# is the ratio N/L of the total number N of events observed by Alice and Bob and the total number L of
# the complete or initial states (e, s) within S^3. This ratio does not depend on the settings a and b,
# as proved by the graph below: N/L = 1, independently of a and b. Consequently the probability density
# rho(e, s) of the complete or initial states (e, s) also remains independent of the settings a and b.
# In other words, the seeming dependence of rho(e, s) on a and b is with respect to the gauge-dependent
# pre-ensemble M of the pre-states e, not with respect to the true ensemble L of the true states (e, s).
par(mar = c(0, 0, 2, 0))
persp(x = Angles, y = Angles, main = "Ratio N / L in S^3 = Number N of simultaneous events / Number L of initial states (e, s); from 0 to 1", z = Ns/Ls, zlim = c(0, 1), col = "bisque", theta = 135, phi = 30, scale = FALSE, xlab = "alpha", ylab = "beta", zlab = "N / L")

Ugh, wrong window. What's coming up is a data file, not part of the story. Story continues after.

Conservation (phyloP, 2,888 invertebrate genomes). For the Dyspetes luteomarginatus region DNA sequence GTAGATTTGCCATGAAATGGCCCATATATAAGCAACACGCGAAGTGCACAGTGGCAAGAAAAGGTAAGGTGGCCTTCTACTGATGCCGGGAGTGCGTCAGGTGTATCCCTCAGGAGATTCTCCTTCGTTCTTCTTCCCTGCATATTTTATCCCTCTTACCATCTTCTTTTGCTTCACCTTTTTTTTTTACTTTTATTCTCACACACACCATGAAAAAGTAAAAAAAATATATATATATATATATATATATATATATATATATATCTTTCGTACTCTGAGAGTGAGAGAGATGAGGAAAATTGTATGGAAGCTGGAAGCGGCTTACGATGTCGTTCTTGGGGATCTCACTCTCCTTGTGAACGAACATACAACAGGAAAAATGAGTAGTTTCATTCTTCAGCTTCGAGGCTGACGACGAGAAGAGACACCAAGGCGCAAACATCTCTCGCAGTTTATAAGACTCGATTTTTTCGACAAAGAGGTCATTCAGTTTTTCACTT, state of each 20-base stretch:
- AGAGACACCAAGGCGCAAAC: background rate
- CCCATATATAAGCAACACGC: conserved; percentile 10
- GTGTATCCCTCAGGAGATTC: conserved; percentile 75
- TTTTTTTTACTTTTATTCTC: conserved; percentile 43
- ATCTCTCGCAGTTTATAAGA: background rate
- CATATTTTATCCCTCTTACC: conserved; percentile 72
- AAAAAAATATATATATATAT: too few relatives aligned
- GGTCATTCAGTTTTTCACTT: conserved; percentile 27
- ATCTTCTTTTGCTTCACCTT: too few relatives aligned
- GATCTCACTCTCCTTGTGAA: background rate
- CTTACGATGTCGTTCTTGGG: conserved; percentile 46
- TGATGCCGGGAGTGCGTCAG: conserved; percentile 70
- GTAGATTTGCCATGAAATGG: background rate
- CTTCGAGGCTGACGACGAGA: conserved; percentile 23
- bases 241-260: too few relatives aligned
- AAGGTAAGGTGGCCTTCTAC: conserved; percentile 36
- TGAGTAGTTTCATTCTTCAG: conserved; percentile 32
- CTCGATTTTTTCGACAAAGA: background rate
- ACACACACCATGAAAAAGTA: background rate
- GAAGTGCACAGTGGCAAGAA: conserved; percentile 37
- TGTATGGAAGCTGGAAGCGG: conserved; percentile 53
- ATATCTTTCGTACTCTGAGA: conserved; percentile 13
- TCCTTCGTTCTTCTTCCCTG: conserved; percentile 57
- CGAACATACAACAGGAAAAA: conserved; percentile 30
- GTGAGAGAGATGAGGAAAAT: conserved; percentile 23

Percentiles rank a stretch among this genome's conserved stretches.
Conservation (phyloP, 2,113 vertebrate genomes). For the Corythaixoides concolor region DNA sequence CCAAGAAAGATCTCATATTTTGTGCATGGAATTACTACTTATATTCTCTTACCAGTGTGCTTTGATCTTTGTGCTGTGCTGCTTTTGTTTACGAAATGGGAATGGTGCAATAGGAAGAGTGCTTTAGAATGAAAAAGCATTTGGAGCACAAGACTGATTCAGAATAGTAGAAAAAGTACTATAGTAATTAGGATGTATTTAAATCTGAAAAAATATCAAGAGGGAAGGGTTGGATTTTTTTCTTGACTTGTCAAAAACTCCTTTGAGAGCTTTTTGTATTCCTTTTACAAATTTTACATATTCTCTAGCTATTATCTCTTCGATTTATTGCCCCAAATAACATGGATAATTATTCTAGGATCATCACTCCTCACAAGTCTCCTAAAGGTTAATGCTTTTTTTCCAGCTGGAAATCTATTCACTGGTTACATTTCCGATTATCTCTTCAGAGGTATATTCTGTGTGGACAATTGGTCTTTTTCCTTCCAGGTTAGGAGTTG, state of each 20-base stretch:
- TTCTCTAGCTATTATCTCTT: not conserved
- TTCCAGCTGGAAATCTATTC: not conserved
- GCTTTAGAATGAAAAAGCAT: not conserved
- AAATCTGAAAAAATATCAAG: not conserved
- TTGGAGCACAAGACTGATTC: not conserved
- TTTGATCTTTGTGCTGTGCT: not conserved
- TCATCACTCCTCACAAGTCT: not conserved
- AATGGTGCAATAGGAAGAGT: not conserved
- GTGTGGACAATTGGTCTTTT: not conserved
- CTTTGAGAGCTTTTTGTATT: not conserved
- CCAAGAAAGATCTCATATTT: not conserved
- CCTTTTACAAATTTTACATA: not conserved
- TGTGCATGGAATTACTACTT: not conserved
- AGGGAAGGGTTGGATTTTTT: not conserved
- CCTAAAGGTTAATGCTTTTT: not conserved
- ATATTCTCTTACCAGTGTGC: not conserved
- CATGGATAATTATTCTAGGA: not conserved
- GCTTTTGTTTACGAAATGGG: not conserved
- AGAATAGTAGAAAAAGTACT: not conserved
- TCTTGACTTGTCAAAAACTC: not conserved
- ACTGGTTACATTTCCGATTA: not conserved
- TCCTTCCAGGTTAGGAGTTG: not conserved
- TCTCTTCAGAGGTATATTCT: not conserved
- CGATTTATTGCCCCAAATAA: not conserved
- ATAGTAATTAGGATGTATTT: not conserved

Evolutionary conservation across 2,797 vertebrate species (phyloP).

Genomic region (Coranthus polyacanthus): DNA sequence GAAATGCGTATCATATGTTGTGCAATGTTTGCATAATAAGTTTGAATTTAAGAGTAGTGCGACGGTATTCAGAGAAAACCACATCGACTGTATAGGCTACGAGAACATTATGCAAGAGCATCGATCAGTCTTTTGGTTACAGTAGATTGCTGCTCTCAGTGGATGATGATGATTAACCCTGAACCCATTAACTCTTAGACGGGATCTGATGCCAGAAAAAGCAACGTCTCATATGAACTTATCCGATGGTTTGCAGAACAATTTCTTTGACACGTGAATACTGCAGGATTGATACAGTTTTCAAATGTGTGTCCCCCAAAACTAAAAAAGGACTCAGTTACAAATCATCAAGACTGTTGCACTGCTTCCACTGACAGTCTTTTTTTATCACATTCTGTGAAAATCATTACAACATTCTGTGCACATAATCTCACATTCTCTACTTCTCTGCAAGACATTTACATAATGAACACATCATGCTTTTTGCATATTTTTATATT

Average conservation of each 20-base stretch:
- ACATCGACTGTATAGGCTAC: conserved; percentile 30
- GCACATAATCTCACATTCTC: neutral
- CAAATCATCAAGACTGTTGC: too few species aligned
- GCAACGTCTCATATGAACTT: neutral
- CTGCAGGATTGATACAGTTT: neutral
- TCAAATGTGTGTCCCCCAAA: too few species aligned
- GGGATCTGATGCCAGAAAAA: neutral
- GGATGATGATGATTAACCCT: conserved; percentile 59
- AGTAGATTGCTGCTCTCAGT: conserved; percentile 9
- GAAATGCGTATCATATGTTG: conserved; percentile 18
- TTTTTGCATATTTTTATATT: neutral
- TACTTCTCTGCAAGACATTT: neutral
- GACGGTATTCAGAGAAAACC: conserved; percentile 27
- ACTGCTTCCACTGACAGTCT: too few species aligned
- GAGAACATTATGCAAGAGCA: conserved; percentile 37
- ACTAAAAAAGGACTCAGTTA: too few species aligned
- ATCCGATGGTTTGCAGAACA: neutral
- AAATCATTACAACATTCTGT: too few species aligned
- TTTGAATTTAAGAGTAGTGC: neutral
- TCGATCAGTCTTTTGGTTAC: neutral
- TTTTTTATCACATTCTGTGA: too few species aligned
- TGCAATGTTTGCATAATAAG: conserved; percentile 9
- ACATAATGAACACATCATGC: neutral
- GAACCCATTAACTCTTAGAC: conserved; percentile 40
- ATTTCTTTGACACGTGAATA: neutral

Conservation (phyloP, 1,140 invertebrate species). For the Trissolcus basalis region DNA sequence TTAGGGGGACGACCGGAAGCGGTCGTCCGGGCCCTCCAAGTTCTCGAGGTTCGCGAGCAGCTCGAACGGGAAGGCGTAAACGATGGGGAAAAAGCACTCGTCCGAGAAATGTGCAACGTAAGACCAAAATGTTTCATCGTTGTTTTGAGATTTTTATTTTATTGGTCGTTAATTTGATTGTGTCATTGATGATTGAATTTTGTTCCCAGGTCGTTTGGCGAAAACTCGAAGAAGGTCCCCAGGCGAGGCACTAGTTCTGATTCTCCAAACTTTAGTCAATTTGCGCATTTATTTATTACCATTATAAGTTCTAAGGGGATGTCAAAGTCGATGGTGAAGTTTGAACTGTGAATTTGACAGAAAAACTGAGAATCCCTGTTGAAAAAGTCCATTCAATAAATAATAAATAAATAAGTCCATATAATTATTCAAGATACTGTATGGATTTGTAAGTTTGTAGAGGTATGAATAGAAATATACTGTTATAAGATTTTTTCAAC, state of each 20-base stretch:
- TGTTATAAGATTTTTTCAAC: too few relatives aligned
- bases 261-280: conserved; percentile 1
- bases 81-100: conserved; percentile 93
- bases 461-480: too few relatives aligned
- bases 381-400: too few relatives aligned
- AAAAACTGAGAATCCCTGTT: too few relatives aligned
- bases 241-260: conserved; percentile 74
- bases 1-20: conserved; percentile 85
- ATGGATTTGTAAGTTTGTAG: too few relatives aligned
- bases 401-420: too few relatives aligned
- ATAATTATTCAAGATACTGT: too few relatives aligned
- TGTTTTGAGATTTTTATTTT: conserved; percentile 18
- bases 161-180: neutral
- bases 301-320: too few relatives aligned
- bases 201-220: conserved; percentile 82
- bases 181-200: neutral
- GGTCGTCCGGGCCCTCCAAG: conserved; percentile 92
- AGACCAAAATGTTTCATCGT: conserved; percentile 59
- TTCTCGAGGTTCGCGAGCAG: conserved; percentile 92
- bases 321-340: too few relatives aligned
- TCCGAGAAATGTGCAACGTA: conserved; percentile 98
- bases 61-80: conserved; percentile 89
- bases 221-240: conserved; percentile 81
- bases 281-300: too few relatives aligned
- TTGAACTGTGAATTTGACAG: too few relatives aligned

par(mar = c(0, 0, 2, 0))
persp(x = Angles, y = Angles, main = "Ratio J / L in S^3 = Number J of vanishing or zero events / Number L of initial states (e, s); from 0 to 1", z = Js/Ls, zlim = c(0, 1), col = "darkseagreen1", theta = 135, phi = 30, scale = FALSE, xlab = "alpha", ylab = "beta", zlab = "J / L")

par(mar = c(0, 0, 2, 0))
persp(x = Angles, y = Angles, main = "The strong correlations predicted by the 3-sphere model", z = corrs, zlim = c(-1, 1), col = "pink", theta = 135, phi = 30, scale = FALSE, xlab = "alpha", ylab = "beta")

par(mar = c(0, 0, 2, 0))
QM = matrix(nrow = K, ncol = K, data = sapply(Angles, function(t) -cos(t - Angles)), byrow = TRUE)
persp(x = Angles, y = Angles, main = "The corresponding quantum mechanical correlations", z = QM, zlim = c(-1, 1), col = "khaki", theta = 135, phi = 30, scale = FALSE, xlab = "alpha", ylab = "beta")